Christine De Mol
- 20 December 2006
- WORKING PAPER SERIES - No. 700Forecasting using a large number of predictors: Is Bayesian regression a valid alternative to principal components?Details
- This paper considers Bayesian regression with normal and double exponential priors as forecasting methods based on large panels of time series. We show that, empirically, these forecasts are highly correlated with principal component forecasts and that they perform equally well for a wide range of prior choices. Moreover, we study the asymptotic properties of the Bayesian regression under Gaussian prior under the assumption that data are quasi collinear to establish a criterion for setting parameters in a large cross-section.
- JEL Code
- C11 : Mathematical and Quantitative Methods→Econometric and Statistical Methods and Methodology: General→Bayesian Analysis: General
C13 : Mathematical and Quantitative Methods→Econometric and Statistical Methods and Methodology: General→Estimation: General
C33 : Mathematical and Quantitative Methods→Multiple or Simultaneous Equation Models, Multiple Variables→Panel Data Models, Spatio-temporal Models
C53 : Mathematical and Quantitative Methods→Econometric Modeling→Forecasting and Prediction Methods, Simulation Methods
- 30 September 2008
- WORKING PAPER SERIES - No. 936Details
- We consider the problem of portfolio selection within the classical Markowitz meanvariance optimizing framework, which has served as the basis for modern portfolio theory for more than 50 years. Efforts to translate this theoretical foundation into a viable portfolio construction algorithm have been plagued by technical difficulties stemming from the instability of the original optimization problem with respect to the available data. Often, instabilities of this type disappear when a regularizing constraint or penalty term is incorporated in the optimization procedure. This approach seems not to have been used in portfolio design until very recently. To provide such a stabilization, we propose to add to the Markowitz objective function a penalty which is proportional to the sum of the absolute values of the portfolio weights. This penalty stabilizes the optimization problem, automatically encourages sparse portfolios, and facilitates an effective treatment of transaction costs. We implement our methodology using as our securities two sets of portfolios constructed by Fama and French: the 48 industry portfolios and 100 portfolios formed on size and book-to-market. Using only a modest amount of training data, we construct portfolios whose out-of-sample performance, as measured by Sharpe ratio, is consistently and significantly better than that of the naïve portfolio comprising equal investments in each available asset. In addition to their excellent performance, these portfolios have only a small number of active positions, a desirable feature for small investors, for whom the fixed overhead portion of the transaction cost is not negligible.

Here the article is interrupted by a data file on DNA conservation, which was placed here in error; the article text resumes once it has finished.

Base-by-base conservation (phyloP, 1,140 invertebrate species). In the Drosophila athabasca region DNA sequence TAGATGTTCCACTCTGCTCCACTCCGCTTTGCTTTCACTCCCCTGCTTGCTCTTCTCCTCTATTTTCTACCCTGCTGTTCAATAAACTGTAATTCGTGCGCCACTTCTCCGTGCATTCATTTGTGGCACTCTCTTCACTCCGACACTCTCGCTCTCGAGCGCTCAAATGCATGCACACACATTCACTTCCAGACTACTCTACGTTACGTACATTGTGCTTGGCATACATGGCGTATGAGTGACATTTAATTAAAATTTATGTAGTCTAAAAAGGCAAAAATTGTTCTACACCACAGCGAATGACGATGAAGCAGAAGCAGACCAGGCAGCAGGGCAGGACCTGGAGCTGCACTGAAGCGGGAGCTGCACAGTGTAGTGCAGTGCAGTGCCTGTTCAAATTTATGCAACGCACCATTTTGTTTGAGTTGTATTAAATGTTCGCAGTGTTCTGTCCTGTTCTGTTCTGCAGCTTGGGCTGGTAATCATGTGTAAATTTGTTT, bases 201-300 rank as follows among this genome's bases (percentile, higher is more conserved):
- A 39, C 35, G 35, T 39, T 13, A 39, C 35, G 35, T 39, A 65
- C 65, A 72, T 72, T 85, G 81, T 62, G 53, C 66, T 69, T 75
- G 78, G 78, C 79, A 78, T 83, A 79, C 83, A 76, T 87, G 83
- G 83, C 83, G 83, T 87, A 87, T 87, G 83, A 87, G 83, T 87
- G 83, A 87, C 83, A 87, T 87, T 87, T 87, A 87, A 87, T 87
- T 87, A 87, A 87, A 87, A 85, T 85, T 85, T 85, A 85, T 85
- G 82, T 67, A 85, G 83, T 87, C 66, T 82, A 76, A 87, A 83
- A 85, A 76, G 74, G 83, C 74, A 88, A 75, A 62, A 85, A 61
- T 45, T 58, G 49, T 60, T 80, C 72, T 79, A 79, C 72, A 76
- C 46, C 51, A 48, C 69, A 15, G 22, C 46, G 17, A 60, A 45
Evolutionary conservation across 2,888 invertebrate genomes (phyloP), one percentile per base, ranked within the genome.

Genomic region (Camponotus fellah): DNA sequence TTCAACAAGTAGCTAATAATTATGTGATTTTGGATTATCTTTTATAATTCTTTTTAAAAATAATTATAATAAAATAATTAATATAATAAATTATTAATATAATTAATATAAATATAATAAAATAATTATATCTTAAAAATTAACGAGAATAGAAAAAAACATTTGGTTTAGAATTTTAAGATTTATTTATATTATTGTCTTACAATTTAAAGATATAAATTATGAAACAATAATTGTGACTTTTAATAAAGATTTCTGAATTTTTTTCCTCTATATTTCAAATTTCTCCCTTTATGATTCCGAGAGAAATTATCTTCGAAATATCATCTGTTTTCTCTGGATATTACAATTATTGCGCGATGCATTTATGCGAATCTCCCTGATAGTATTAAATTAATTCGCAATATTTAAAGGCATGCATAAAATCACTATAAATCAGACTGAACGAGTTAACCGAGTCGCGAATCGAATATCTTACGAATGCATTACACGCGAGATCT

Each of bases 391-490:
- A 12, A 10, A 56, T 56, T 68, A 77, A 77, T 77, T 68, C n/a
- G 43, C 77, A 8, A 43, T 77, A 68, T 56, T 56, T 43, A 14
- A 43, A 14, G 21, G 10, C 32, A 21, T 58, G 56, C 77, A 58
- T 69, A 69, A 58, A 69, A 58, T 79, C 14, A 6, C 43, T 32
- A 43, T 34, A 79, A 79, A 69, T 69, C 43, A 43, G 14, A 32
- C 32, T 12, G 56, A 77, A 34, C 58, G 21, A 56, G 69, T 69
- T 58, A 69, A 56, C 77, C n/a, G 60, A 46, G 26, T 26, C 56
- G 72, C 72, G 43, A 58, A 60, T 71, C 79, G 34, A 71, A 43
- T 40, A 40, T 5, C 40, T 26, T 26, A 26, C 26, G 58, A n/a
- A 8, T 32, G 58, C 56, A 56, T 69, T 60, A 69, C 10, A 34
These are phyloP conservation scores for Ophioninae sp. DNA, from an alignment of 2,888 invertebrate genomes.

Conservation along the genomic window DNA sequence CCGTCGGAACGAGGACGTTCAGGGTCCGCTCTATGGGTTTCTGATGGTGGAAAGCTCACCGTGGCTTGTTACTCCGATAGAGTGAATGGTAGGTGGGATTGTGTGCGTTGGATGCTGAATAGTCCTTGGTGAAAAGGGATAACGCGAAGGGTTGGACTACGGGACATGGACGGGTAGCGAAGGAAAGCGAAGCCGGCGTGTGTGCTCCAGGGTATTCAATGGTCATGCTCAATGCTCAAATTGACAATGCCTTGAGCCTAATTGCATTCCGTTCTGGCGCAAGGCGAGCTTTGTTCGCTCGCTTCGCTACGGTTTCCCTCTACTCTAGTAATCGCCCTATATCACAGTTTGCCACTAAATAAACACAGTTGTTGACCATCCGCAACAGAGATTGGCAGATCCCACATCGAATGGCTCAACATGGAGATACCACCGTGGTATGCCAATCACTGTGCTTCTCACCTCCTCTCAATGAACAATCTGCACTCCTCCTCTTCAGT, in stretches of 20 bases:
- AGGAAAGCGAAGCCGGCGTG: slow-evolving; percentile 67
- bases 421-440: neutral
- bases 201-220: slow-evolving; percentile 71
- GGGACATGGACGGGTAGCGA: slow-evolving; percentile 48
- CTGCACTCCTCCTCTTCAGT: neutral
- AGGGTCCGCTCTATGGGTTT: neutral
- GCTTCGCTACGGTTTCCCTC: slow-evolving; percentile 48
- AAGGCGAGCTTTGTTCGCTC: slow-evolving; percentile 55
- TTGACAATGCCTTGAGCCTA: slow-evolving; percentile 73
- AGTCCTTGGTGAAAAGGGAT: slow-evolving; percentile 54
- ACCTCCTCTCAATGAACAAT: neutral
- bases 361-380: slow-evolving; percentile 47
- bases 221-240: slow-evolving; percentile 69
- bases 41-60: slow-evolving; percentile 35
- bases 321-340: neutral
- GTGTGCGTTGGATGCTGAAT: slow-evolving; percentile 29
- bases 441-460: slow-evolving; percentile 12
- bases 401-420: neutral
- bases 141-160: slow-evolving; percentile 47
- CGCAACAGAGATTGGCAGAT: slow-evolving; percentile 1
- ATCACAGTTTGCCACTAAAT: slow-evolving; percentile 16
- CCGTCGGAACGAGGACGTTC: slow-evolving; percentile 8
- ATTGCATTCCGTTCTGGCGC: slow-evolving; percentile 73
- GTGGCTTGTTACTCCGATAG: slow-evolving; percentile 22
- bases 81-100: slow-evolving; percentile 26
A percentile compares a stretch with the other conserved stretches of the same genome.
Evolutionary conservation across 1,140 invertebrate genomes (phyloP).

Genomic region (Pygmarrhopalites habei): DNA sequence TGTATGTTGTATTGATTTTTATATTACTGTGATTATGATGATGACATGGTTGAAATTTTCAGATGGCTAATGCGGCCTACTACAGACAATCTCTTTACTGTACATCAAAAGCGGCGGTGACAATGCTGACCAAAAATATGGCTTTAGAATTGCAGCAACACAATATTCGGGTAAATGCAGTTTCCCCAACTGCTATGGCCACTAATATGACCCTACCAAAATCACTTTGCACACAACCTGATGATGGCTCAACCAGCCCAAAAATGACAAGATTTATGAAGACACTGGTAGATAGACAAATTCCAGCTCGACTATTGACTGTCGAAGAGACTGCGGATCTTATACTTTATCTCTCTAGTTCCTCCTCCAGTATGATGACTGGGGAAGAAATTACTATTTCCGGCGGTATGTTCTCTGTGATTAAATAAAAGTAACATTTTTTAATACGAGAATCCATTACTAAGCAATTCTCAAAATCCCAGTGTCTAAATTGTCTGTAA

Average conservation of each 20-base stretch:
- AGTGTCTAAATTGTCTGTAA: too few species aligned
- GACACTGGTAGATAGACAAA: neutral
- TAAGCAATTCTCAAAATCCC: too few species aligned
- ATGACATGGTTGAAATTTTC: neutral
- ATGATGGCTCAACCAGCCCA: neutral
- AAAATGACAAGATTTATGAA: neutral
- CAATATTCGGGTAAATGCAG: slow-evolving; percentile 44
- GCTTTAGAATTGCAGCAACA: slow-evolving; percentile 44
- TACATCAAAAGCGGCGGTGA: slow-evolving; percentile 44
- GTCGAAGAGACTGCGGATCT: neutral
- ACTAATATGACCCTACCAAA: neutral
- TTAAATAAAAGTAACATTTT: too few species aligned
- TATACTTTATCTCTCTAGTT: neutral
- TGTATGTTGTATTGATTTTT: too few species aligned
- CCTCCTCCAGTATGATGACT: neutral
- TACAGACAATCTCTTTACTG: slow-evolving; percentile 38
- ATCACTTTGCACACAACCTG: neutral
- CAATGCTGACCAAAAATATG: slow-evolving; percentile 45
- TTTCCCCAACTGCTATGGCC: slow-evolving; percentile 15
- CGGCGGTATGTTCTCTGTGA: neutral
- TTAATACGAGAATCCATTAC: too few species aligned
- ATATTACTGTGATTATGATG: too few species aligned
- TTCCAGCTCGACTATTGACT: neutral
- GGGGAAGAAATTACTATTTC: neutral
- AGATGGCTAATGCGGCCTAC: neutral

- JEL Code
- G11 : Financial Economics→General Financial Markets→Portfolio Choice, Investment Decisions
C00 : Mathematical and Quantitative Methods→General→General